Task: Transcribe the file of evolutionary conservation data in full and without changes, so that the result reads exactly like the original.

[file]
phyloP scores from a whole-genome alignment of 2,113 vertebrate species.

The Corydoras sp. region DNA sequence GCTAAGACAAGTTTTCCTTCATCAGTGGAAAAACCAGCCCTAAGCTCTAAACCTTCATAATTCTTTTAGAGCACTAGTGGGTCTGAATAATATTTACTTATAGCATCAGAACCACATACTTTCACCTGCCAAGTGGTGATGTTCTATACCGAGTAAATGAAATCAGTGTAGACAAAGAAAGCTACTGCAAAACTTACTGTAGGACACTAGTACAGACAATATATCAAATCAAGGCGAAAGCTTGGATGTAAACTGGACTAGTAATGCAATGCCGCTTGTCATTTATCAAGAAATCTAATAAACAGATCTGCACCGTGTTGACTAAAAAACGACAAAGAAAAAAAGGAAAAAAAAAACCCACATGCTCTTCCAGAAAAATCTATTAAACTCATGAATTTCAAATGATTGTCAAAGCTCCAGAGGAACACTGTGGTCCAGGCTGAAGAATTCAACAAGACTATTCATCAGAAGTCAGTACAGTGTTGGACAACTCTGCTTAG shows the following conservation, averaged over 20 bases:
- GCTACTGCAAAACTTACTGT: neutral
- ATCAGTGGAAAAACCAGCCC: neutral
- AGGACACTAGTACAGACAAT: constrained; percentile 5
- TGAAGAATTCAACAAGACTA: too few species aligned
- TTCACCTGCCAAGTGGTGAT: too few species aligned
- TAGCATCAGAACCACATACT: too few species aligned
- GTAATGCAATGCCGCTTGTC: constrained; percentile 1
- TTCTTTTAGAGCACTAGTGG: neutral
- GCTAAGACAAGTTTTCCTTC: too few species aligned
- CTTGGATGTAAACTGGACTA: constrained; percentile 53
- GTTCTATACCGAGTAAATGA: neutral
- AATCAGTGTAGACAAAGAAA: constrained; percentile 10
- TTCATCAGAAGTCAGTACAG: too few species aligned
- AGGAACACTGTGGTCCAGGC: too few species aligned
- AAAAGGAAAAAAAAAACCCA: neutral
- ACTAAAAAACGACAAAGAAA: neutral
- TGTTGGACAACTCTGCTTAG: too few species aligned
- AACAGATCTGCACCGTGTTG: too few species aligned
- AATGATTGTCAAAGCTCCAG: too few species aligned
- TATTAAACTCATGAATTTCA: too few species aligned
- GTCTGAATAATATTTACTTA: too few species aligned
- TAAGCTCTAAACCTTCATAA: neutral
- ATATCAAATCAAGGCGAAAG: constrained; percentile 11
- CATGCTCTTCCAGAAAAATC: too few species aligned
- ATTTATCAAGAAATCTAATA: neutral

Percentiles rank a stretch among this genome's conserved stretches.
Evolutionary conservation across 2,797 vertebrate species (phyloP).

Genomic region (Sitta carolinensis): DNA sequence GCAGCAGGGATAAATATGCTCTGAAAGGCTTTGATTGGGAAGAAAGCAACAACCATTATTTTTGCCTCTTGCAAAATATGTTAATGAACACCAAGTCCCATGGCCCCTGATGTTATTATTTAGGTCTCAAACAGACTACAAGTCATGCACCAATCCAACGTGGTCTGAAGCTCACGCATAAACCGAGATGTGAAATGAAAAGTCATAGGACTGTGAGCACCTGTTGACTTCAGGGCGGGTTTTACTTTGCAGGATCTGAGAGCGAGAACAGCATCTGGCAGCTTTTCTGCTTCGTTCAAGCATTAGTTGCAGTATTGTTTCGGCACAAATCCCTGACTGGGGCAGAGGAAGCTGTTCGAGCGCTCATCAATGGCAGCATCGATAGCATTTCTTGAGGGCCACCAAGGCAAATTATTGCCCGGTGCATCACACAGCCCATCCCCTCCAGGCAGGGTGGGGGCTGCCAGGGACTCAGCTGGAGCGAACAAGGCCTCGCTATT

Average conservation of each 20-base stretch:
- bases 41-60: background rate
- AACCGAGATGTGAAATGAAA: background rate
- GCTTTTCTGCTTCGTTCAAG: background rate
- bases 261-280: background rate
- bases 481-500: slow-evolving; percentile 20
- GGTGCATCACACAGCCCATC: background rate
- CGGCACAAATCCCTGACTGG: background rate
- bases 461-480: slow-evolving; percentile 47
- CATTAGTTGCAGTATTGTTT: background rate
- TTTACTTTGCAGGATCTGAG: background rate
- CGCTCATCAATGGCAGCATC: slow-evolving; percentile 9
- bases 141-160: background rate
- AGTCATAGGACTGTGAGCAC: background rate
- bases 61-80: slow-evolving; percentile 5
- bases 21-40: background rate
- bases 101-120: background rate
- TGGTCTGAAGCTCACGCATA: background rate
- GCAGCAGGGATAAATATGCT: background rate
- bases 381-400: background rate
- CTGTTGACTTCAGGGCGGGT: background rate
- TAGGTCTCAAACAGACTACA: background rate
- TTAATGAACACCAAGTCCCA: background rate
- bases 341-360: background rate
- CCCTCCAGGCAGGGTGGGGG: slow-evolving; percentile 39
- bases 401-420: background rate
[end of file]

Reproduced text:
phyloP scores from a whole-genome alignment of 2,113 vertebrate species.

The Corydoras sp. region DNA sequence GCTAAGACAAGTTTTCCTTCATCAGTGGAAAAACCAGCCCTAAGCTCTAAACCTTCATAATTCTTTTAGAGCACTAGTGGGTCTGAATAATATTTACTTATAGCATCAGAACCACATACTTTCACCTGCCAAGTGGTGATGTTCTATACCGAGTAAATGAAATCAGTGTAGACAAAGAAAGCTACTGCAAAACTTACTGTAGGACACTAGTACAGACAATATATCAAATCAAGGCGAAAGCTTGGATGTAAACTGGACTAGTAATGCAATGCCGCTTGTCATTTATCAAGAAATCTAATAAACAGATCTGCACCGTGTTGACTAAAAAACGACAAAGAAAAAAAGGAAAAAAAAAACCCACATGCTCTTCCAGAAAAATCTATTAAACTCATGAATTTCAAATGATTGTCAAAGCTCCAGAGGAACACTGTGGTCCAGGCTGAAGAATTCAACAAGACTATTCATCAGAAGTCAGTACAGTGTTGGACAACTCTGCTTAG shows the following conservation, averaged over 20 bases:
- GCTACTGCAAAACTTACTGT: neutral
- ATCAGTGGAAAAACCAGCCC: neutral
- AGGACACTAGTACAGACAAT: constrained; percentile 5
- TGAAGAATTCAACAAGACTA: too few species aligned
- TTCACCTGCCAAGTGGTGAT: too few species aligned
- TAGCATCAGAACCACATACT: too few species aligned
- GTAATGCAATGCCGCTTGTC: constrained; percentile 1
- TTCTTTTAGAGCACTAGTGG: neutral
- GCTAAGACAAGTTTTCCTTC: too few species aligned
- CTTGGATGTAAACTGGACTA: constrained; percentile 53
- GTTCTATACCGAGTAAATGA: neutral
- AATCAGTGTAGACAAAGAAA: constrained; percentile 10
- TTCATCAGAAGTCAGTACAG: too few species aligned
- AGGAACACTGTGGTCCAGGC: too few species aligned
- AAAAGGAAAAAAAAAACCCA: neutral
- ACTAAAAAACGACAAAGAAA: neutral
- TGTTGGACAACTCTGCTTAG: too few species aligned
- AACAGATCTGCACCGTGTTG: too few species aligned
- AATGATTGTCAAAGCTCCAG: too few species aligned
- TATTAAACTCATGAATTTCA: too few species aligned
- GTCTGAATAATATTTACTTA: too few species aligned
- TAAGCTCTAAACCTTCATAA: neutral
- ATATCAAATCAAGGCGAAAG: constrained; percentile 11
- CATGCTCTTCCAGAAAAATC: too few species aligned
- ATTTATCAAGAAATCTAATA: neutral

Percentiles rank a stretch among this genome's conserved stretches.
Evolutionary conservation across 2,797 vertebrate species (phyloP).

Genomic region (Sitta carolinensis): DNA sequence GCAGCAGGGATAAATATGCTCTGAAAGGCTTTGATTGGGAAGAAAGCAACAACCATTATTTTTGCCTCTTGCAAAATATGTTAATGAACACCAAGTCCCATGGCCCCTGATGTTATTATTTAGGTCTCAAACAGACTACAAGTCATGCACCAATCCAACGTGGTCTGAAGCTCACGCATAAACCGAGATGTGAAATGAAAAGTCATAGGACTGTGAGCACCTGTTGACTTCAGGGCGGGTTTTACTTTGCAGGATCTGAGAGCGAGAACAGCATCTGGCAGCTTTTCTGCTTCGTTCAAGCATTAGTTGCAGTATTGTTTCGGCACAAATCCCTGACTGGGGCAGAGGAAGCTGTTCGAGCGCTCATCAATGGCAGCATCGATAGCATTTCTTGAGGGCCACCAAGGCAAATTATTGCCCGGTGCATCACACAGCCCATCCCCTCCAGGCAGGGTGGGGGCTGCCAGGGACTCAGCTGGAGCGAACAAGGCCTCGCTATT

Average conservation of each 20-base stretch:
- bases 41-60: background rate
- AACCGAGATGTGAAATGAAA: background rate
- GCTTTTCTGCTTCGTTCAAG: background rate
- bases 261-280: background rate
- bases 481-500: slow-evolving; percentile 20
- GGTGCATCACACAGCCCATC: background rate
- CGGCACAAATCCCTGACTGG: background rate
- bases 461-480: slow-evolving; percentile 47
- CATTAGTTGCAGTATTGTTT: background rate
- TTTACTTTGCAGGATCTGAG: background rate
- CGCTCATCAATGGCAGCATC: slow-evolving; percentile 9
- bases 141-160: background rate
- AGTCATAGGACTGTGAGCAC: background rate
- bases 61-80: slow-evolving; percentile 5
- bases 21-40: background rate
- bases 101-120: background rate
- TGGTCTGAAGCTCACGCATA: background rate
- GCAGCAGGGATAAATATGCT: background rate
- bases 381-400: background rate
- CTGTTGACTTCAGGGCGGGT: background rate
- TAGGTCTCAAACAGACTACA: background rate
- TTAATGAACACCAAGTCCCA: background rate
- bases 341-360: background rate
- CCCTCCAGGCAGGGTGGGGG: slow-evolving; percentile 39
- bases 401-420: background rate